FWD: RE: More problems with equity

Subject: FWD: RE: More problems with equity
From: "Eric J. Ray" <ejray -at- RAYCOMM -dot- COM>
Date: Thu, 5 Feb 1998 18:49:59 -0700

Name withheld upon request. Please reply on list.


Dear Anon.,
In most cases, the people who get paid more ASK to be paid more,
and KEEP ASKING. They ask when they negotiate their salary for a new
position. They ask when they get their performance review. They ask
out of the blue when they get new information that indicates they can
get more money for what they're doing. This persistence means they'll
be paid a tremendous amount more than their humble, hard-working
coworkers. Working quietly and waiting to be rewarded for your efforts
with not increase your salary 10-50% a year, making it a priority to
sell your skills (on the open market or within your organization),
justifying why you should be paid more, and then ASKing to be paid more
can and usually does.
There are occasions where the company simply cannot afford to
pay any of its employees more--but, even if a manger tells you this is
the case, keep asking (once or twice a year) because situations change
and the manager may not be telling you the truth. Also, even if the
company really doesn't have the money, they can offer other benefits
like: working from home, stock options, 401k matching, home computer
workstations, etc. Be creative. A key to successful negotiation is to
be flexible and focus on the real issues--in this case (for you) I
assume this is improving your standard of living and perhaps getting
more respect from your coworkers. What having a T1 line at home do this
for you? Consider the possibilities. If the programmers know that you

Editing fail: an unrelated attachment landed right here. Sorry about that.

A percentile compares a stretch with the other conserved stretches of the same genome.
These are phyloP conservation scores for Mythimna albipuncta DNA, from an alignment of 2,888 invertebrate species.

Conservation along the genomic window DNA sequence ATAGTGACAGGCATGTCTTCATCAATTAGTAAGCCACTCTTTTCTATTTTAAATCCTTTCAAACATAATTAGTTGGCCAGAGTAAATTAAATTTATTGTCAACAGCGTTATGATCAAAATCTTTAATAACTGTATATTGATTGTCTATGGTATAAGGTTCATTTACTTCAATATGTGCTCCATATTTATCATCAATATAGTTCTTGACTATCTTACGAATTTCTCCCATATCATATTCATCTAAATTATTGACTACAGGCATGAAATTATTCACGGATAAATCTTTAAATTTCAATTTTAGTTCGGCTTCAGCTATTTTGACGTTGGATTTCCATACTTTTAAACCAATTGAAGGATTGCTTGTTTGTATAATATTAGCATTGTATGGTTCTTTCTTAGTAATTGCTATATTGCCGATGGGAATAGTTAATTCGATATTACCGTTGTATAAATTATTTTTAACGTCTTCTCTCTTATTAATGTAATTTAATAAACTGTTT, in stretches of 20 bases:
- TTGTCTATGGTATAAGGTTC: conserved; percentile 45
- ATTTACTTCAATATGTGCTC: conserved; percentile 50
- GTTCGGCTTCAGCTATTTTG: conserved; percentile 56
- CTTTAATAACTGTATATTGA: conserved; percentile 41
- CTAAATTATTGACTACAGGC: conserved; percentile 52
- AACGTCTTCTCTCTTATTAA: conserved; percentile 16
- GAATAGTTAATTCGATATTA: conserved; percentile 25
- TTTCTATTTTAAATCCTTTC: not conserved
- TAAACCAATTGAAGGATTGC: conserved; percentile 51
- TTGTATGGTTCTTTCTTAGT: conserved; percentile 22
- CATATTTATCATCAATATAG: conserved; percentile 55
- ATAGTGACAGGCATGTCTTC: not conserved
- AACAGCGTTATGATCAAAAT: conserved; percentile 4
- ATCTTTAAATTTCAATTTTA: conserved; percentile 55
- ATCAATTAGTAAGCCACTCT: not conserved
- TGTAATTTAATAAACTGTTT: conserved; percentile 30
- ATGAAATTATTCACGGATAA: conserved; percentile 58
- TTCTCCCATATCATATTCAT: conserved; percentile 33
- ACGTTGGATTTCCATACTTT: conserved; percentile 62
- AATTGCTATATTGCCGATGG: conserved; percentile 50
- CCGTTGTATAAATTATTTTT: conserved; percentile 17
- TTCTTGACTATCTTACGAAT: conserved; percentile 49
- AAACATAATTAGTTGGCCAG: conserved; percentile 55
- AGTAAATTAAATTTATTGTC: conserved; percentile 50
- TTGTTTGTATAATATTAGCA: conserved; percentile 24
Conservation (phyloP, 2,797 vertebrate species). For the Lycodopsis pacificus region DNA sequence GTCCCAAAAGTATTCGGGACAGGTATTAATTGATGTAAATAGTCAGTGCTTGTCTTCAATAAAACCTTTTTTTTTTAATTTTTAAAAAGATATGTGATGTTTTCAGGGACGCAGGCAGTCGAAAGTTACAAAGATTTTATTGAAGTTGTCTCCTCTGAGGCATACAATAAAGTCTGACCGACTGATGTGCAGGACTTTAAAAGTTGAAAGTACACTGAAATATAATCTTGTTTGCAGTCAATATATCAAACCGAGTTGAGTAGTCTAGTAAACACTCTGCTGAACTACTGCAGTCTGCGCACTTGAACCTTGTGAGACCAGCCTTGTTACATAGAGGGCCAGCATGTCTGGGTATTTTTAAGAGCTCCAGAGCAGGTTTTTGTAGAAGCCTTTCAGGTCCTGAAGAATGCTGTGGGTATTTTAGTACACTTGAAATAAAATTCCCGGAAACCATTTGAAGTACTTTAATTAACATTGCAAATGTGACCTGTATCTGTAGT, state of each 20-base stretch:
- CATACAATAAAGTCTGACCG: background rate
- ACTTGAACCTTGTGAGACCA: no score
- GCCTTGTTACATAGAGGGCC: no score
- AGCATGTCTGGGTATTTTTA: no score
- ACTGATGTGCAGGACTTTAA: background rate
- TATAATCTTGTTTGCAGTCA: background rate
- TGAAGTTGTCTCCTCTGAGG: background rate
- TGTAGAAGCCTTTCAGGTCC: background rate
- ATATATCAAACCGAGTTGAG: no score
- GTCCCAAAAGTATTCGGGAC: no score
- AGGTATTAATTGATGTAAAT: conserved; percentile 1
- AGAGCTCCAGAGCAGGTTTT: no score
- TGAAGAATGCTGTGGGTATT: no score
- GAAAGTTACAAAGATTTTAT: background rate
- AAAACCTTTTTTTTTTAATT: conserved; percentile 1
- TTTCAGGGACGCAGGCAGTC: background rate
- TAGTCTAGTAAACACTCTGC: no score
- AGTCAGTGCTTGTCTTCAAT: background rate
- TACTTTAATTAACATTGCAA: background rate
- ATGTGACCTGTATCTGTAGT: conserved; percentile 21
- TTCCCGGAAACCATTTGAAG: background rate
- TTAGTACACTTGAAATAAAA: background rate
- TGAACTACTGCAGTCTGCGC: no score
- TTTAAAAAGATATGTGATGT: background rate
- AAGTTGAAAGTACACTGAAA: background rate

make significantly less than they do, they may treat you as someone
lower on the food chain. (In fact, within an organization this point
may be used as a negotiating point for a salary increase.) The people
you work for need to know you're serious about your value before they'll
take your value seriously.
Finally, when negotiating for a pay increase, just keep coming
up with reasons why they should pay you more until they do. As long as
the list of reasons you're worth more money is longer than their list of
reasons why you're not, you should do well. NO MATTER WHAT ANYONE SAYS,
Caveat: if you work for the government or university you salary
range may be pre-determined, in which case, to make a salary jump you'll
need to get reclassified into a hiring paying job title.
See further comments below in context.

> I recently received a very good performance review and a
> to Senior Technical Writer. For this I expected a significant raise in
> salary. I was given a 5.26% raise, only slightly more than I got last
> when my salary was boosted by 5% and I received no reclassification.
> This pittance of a raise seems completely unfair and out of line with
> performance review and reclassification I received. What, in your
> experience, would a fair raise have been in this circumstance? For
> background, I have been with the company just over 2 years, have about
> years of tech writing experience, and am completing an MA in English
with a
> tech writing concentration.
Did you ask the manager you reviewed why your raise was only 5%?
In Silicon valley business, raises usually ramp up for programmers,
engineers, and tech writers at the same rate (10-50% a year for the
first 3 years) and then level off as salaries reach the 60-70,000/yr

> In addition, I hear tell of bonuses being paid to programmers and
others at
> my company that far, far exceed what I was given, in some cases by
> a factor of four. In your collective experience, is it common for tech
> writers to be remunerated so poorly in relation to other workers, such
> programmers and engineers?
Then there's definitely more money for you in the company. Ask
for it! And, since you're in California compare your salary to the
going rate. If you're below it, use that as a negotiating point.
Best of luck my friend! I think all good, hard-working people
deserve more!

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